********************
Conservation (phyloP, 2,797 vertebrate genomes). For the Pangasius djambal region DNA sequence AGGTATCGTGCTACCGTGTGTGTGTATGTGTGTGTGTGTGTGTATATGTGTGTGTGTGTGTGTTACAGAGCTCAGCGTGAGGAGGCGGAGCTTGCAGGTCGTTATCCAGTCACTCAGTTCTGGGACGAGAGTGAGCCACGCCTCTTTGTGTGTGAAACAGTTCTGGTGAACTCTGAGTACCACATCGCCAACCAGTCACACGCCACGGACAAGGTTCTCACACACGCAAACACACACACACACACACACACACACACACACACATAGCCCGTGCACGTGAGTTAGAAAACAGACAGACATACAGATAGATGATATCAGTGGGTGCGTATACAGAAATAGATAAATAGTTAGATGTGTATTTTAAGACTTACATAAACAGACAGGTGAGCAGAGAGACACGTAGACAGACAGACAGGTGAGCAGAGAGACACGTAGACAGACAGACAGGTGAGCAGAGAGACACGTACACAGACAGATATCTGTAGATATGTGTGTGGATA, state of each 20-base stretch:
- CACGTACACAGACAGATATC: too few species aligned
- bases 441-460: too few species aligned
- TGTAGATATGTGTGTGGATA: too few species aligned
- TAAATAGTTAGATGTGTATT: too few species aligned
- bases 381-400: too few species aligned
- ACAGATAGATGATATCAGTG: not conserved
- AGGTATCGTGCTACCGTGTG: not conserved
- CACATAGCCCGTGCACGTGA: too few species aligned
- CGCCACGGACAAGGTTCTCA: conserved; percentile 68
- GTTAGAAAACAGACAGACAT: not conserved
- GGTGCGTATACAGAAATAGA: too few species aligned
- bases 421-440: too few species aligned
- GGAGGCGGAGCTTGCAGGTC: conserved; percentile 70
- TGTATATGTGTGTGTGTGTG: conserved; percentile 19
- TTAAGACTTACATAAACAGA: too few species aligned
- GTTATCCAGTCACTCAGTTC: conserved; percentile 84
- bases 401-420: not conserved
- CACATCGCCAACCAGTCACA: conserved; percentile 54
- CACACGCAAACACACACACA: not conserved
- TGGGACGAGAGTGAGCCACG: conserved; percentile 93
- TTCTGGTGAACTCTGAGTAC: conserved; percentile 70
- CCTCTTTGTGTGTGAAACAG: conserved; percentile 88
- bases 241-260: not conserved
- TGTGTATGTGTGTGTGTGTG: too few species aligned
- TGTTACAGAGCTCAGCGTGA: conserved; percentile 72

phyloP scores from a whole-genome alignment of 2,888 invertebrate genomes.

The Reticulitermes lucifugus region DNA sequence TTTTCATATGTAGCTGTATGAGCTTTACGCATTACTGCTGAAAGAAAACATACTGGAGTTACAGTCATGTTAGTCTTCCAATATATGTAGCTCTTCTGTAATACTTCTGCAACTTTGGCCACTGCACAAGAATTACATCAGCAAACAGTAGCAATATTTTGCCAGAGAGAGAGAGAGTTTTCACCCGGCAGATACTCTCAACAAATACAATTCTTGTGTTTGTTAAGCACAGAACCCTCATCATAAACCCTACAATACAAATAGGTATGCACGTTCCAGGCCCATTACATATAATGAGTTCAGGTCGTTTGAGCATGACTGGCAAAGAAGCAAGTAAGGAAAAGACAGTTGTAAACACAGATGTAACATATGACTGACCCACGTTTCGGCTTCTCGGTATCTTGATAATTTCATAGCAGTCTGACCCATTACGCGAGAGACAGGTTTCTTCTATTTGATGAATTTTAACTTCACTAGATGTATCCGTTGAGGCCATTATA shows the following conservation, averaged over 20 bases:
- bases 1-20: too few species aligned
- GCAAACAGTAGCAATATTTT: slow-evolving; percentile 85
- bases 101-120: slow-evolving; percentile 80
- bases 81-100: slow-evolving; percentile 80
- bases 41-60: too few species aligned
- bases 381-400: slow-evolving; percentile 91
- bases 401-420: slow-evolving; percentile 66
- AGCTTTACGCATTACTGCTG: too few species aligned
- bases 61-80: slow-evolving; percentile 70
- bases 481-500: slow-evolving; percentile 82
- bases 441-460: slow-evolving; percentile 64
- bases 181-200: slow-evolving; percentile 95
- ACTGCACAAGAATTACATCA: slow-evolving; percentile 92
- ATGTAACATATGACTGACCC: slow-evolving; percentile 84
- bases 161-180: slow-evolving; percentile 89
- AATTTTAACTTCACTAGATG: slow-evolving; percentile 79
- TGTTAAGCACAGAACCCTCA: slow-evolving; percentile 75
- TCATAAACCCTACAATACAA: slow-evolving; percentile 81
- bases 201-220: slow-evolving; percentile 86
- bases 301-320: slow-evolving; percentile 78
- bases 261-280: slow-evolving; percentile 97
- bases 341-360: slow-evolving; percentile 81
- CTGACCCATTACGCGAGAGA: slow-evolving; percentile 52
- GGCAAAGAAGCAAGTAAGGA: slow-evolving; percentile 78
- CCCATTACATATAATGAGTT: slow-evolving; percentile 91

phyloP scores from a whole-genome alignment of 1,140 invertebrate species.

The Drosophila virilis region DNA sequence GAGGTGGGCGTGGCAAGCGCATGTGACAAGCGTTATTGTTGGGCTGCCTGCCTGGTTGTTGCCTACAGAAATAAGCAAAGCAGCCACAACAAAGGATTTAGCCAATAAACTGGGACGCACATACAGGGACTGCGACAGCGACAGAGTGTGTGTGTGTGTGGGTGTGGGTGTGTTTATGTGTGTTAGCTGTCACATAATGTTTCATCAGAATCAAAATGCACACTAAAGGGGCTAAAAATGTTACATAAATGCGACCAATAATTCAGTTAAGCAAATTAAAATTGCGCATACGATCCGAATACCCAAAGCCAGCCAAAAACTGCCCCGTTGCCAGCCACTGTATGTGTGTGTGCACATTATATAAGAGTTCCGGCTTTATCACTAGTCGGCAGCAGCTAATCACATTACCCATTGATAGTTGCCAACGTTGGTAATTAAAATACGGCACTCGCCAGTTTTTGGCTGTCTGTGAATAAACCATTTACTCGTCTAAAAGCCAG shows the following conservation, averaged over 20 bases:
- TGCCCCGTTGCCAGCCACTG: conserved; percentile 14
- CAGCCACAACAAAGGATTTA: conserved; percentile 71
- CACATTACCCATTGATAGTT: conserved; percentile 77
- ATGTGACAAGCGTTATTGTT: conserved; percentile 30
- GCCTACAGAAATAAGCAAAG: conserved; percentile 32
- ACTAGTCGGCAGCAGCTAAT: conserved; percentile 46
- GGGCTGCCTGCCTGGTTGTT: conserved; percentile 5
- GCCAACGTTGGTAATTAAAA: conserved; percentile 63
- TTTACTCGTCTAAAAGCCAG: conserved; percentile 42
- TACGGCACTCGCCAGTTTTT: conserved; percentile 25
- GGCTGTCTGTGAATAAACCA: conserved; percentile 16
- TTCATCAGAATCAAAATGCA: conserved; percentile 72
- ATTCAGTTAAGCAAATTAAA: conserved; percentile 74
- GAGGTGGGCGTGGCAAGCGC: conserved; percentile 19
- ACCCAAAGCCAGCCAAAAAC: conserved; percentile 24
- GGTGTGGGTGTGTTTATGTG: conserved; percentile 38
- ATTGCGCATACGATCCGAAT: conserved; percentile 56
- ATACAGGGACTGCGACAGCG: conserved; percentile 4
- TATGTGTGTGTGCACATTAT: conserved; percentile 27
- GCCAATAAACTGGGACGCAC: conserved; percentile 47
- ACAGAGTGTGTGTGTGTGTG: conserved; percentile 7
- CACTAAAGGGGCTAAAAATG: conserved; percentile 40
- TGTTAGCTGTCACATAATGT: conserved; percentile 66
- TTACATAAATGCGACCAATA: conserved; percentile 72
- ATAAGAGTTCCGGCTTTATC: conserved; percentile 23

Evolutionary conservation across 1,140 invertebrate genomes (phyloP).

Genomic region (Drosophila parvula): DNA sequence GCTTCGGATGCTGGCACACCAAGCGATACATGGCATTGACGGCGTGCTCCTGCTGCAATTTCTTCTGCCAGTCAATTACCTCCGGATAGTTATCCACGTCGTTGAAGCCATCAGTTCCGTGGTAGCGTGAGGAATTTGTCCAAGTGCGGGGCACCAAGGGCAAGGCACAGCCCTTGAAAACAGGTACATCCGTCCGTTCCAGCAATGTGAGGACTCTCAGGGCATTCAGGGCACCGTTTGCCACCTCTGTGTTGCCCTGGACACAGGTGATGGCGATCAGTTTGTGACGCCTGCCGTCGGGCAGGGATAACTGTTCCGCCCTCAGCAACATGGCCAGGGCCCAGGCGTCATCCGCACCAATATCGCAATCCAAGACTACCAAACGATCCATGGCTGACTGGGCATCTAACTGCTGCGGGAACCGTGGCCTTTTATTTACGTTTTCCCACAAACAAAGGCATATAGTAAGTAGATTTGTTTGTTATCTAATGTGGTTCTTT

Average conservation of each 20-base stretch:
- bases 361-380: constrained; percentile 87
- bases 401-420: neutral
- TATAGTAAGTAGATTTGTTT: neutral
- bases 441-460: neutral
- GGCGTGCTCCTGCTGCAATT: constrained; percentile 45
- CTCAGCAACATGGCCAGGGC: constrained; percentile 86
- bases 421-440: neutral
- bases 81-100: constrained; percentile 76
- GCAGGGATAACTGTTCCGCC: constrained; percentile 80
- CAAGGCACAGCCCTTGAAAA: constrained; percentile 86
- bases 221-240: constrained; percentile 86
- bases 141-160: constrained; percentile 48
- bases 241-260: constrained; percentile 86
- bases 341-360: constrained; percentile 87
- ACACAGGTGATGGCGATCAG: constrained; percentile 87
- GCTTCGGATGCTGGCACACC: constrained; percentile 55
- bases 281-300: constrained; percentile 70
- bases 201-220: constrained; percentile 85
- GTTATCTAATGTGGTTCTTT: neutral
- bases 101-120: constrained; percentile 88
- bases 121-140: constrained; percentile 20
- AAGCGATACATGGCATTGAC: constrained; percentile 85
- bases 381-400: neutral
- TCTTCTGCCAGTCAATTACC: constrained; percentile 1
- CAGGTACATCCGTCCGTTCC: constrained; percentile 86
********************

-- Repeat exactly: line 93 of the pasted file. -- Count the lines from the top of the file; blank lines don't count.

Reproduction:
- CAAGGCACAGCCCTTGAAAA: constrained; percentile 86